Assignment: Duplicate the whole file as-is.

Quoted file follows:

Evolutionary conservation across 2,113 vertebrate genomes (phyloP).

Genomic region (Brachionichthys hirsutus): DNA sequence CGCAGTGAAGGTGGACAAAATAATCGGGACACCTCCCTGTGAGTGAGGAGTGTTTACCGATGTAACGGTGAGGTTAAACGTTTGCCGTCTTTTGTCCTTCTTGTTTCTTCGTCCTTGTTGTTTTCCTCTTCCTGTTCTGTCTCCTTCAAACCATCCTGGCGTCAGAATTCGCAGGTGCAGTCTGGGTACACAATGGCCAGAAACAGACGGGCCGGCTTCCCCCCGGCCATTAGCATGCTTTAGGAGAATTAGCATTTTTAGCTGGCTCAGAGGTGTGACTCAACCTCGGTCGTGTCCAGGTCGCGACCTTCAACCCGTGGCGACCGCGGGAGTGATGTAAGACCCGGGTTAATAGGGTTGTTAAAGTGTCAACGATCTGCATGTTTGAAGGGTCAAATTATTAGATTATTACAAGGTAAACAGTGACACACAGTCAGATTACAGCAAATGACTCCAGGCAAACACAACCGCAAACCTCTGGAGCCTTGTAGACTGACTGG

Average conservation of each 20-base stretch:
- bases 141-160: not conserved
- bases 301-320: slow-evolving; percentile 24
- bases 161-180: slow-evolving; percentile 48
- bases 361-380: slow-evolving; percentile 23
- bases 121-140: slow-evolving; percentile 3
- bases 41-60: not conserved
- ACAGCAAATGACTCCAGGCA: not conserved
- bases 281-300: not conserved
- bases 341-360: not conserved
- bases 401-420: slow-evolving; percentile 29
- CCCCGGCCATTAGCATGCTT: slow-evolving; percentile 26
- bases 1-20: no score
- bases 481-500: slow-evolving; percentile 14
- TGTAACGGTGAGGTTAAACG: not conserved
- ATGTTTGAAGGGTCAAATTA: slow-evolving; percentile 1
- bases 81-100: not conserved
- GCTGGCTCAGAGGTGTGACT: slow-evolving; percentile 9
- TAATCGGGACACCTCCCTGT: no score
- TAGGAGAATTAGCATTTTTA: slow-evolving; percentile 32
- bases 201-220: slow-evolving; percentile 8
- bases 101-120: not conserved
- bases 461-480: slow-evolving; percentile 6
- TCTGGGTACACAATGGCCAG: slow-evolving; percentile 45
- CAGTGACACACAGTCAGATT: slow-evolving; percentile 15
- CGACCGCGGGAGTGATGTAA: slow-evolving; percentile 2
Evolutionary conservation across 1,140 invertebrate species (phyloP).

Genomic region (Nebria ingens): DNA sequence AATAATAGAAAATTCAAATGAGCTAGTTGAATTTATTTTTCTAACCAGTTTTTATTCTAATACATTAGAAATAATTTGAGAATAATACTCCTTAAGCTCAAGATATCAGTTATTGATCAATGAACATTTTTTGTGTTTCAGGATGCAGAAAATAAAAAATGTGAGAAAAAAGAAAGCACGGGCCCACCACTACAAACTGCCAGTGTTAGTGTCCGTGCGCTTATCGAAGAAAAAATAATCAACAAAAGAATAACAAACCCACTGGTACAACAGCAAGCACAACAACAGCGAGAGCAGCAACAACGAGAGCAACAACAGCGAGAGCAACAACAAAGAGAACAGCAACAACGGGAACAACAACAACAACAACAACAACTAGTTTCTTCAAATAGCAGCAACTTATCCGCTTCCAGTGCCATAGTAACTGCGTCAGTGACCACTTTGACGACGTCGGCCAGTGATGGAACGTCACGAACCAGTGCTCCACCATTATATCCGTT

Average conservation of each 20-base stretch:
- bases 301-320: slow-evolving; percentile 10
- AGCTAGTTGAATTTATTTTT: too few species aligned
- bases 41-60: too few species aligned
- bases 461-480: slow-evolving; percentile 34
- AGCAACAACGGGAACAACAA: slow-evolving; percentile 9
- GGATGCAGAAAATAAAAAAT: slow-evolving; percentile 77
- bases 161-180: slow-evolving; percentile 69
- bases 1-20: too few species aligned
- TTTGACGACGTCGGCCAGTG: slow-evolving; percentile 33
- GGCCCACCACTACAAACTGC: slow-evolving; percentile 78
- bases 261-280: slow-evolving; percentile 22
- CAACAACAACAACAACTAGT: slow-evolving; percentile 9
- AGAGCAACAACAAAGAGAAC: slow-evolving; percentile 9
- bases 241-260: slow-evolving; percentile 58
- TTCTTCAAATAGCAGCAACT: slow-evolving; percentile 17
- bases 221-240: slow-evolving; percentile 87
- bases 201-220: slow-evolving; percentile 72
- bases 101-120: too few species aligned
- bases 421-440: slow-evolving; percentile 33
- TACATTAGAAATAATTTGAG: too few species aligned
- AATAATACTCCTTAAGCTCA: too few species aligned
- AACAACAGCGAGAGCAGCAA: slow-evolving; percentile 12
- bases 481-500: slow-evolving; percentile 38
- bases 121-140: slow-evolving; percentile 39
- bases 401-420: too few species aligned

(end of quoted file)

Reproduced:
Evolutionary conservation across 2,113 vertebrate genomes (phyloP).

Genomic region (Brachionichthys hirsutus): DNA sequence CGCAGTGAAGGTGGACAAAATAATCGGGACACCTCCCTGTGAGTGAGGAGTGTTTACCGATGTAACGGTGAGGTTAAACGTTTGCCGTCTTTTGTCCTTCTTGTTTCTTCGTCCTTGTTGTTTTCCTCTTCCTGTTCTGTCTCCTTCAAACCATCCTGGCGTCAGAATTCGCAGGTGCAGTCTGGGTACACAATGGCCAGAAACAGACGGGCCGGCTTCCCCCCGGCCATTAGCATGCTTTAGGAGAATTAGCATTTTTAGCTGGCTCAGAGGTGTGACTCAACCTCGGTCGTGTCCAGGTCGCGACCTTCAACCCGTGGCGACCGCGGGAGTGATGTAAGACCCGGGTTAATAGGGTTGTTAAAGTGTCAACGATCTGCATGTTTGAAGGGTCAAATTATTAGATTATTACAAGGTAAACAGTGACACACAGTCAGATTACAGCAAATGACTCCAGGCAAACACAACCGCAAACCTCTGGAGCCTTGTAGACTGACTGG

Average conservation of each 20-base stretch:
- bases 141-160: not conserved
- bases 301-320: slow-evolving; percentile 24
- bases 161-180: slow-evolving; percentile 48
- bases 361-380: slow-evolving; percentile 23
- bases 121-140: slow-evolving; percentile 3
- bases 41-60: not conserved
- ACAGCAAATGACTCCAGGCA: not conserved
- bases 281-300: not conserved
- bases 341-360: not conserved
- bases 401-420: slow-evolving; percentile 29
- CCCCGGCCATTAGCATGCTT: slow-evolving; percentile 26
- bases 1-20: no score
- bases 481-500: slow-evolving; percentile 14
- TGTAACGGTGAGGTTAAACG: not conserved
- ATGTTTGAAGGGTCAAATTA: slow-evolving; percentile 1
- bases 81-100: not conserved
- GCTGGCTCAGAGGTGTGACT: slow-evolving; percentile 9
- TAATCGGGACACCTCCCTGT: no score
- TAGGAGAATTAGCATTTTTA: slow-evolving; percentile 32
- bases 201-220: slow-evolving; percentile 8
- bases 101-120: not conserved
- bases 461-480: slow-evolving; percentile 6
- TCTGGGTACACAATGGCCAG: slow-evolving; percentile 45
- CAGTGACACACAGTCAGATT: slow-evolving; percentile 15
- CGACCGCGGGAGTGATGTAA: slow-evolving; percentile 2
Evolutionary conservation across 1,140 invertebrate species (phyloP).

Genomic region (Nebria ingens): DNA sequence AATAATAGAAAATTCAAATGAGCTAGTTGAATTTATTTTTCTAACCAGTTTTTATTCTAATACATTAGAAATAATTTGAGAATAATACTCCTTAAGCTCAAGATATCAGTTATTGATCAATGAACATTTTTTGTGTTTCAGGATGCAGAAAATAAAAAATGTGAGAAAAAAGAAAGCACGGGCCCACCACTACAAACTGCCAGTGTTAGTGTCCGTGCGCTTATCGAAGAAAAAATAATCAACAAAAGAATAACAAACCCACTGGTACAACAGCAAGCACAACAACAGCGAGAGCAGCAACAACGAGAGCAACAACAGCGAGAGCAACAACAAAGAGAACAGCAACAACGGGAACAACAACAACAACAACAACAACTAGTTTCTTCAAATAGCAGCAACTTATCCGCTTCCAGTGCCATAGTAACTGCGTCAGTGACCACTTTGACGACGTCGGCCAGTGATGGAACGTCACGAACCAGTGCTCCACCATTATATCCGTT

Average conservation of each 20-base stretch:
- bases 301-320: slow-evolving; percentile 10
- AGCTAGTTGAATTTATTTTT: too few species aligned
- bases 41-60: too few species aligned
- bases 461-480: slow-evolving; percentile 34
- AGCAACAACGGGAACAACAA: slow-evolving; percentile 9
- GGATGCAGAAAATAAAAAAT: slow-evolving; percentile 77
- bases 161-180: slow-evolving; percentile 69
- bases 1-20: too few species aligned
- TTTGACGACGTCGGCCAGTG: slow-evolving; percentile 33
- GGCCCACCACTACAAACTGC: slow-evolving; percentile 78
- bases 261-280: slow-evolving; percentile 22
- CAACAACAACAACAACTAGT: slow-evolving; percentile 9
- AGAGCAACAACAAAGAGAAC: slow-evolving; percentile 9
- bases 241-260: slow-evolving; percentile 58
- TTCTTCAAATAGCAGCAACT: slow-evolving; percentile 17
- bases 221-240: slow-evolving; percentile 87
- bases 201-220: slow-evolving; percentile 72
- bases 101-120: too few species aligned
- bases 421-440: slow-evolving; percentile 33
- TACATTAGAAATAATTTGAG: too few species aligned
- AATAATACTCCTTAAGCTCA: too few species aligned
- AACAACAGCGAGAGCAGCAA: slow-evolving; percentile 12
- bases 481-500: slow-evolving; percentile 38
- bases 121-140: slow-evolving; percentile 39
- bases 401-420: too few species aligned